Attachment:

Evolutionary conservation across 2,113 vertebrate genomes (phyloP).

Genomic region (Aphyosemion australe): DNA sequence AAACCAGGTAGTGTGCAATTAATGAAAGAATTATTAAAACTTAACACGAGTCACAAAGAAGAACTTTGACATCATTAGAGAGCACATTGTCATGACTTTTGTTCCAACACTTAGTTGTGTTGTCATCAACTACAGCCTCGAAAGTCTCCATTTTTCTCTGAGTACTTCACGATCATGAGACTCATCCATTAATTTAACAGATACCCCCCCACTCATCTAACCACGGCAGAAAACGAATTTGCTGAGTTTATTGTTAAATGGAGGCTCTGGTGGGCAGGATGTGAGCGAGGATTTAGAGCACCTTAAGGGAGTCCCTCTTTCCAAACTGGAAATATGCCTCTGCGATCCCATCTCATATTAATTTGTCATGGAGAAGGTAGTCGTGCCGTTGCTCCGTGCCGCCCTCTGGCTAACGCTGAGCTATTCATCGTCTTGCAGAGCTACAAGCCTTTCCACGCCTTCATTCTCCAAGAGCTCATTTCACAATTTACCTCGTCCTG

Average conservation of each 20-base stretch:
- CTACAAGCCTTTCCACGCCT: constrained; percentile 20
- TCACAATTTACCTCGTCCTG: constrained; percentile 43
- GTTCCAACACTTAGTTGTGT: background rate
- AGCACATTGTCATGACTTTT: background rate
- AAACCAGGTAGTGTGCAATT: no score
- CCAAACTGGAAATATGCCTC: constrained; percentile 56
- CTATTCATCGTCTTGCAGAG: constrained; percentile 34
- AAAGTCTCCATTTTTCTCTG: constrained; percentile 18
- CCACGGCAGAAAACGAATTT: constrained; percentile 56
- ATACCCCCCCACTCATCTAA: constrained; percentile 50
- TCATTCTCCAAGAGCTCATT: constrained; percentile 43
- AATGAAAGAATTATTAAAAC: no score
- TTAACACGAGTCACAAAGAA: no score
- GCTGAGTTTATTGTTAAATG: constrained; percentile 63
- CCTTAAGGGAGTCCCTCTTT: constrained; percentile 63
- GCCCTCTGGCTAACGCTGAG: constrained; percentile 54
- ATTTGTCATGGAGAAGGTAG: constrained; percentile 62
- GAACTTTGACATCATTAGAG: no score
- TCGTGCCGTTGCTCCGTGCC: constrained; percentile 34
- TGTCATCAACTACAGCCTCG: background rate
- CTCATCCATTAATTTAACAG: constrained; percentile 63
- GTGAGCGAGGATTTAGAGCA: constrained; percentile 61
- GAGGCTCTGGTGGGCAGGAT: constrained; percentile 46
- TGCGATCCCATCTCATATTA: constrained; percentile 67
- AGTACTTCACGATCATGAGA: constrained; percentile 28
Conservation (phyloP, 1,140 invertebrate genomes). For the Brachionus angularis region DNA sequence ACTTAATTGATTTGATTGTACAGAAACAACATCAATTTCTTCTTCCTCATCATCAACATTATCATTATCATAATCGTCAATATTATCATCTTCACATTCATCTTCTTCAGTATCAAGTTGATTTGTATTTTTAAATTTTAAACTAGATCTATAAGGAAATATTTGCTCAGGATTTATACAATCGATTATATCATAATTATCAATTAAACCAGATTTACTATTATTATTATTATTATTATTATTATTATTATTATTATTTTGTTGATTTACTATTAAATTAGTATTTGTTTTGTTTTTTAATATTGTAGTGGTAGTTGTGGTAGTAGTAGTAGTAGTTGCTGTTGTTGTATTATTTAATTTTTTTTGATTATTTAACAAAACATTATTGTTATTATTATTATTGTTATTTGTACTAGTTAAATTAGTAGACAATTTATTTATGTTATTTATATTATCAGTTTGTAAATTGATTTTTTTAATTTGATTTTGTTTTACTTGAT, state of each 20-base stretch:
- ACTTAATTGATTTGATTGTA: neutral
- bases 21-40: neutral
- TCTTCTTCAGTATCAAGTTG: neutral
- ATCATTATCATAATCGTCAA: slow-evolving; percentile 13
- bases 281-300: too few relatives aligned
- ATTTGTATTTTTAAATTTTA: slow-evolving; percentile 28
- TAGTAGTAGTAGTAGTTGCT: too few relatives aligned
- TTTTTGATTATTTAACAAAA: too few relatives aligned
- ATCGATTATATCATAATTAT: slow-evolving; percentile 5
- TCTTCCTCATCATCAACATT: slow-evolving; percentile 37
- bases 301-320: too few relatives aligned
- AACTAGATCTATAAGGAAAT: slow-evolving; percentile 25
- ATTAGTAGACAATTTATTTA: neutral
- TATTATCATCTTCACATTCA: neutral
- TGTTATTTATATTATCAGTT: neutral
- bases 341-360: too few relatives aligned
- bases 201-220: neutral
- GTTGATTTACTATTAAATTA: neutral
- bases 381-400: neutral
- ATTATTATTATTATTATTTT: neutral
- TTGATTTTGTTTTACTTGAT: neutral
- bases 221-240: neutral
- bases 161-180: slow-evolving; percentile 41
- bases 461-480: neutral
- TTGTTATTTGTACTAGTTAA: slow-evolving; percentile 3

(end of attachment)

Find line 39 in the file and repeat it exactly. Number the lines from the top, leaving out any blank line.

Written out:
- TCTTCCTCATCATCAACATT: slow-evolving; percentile 37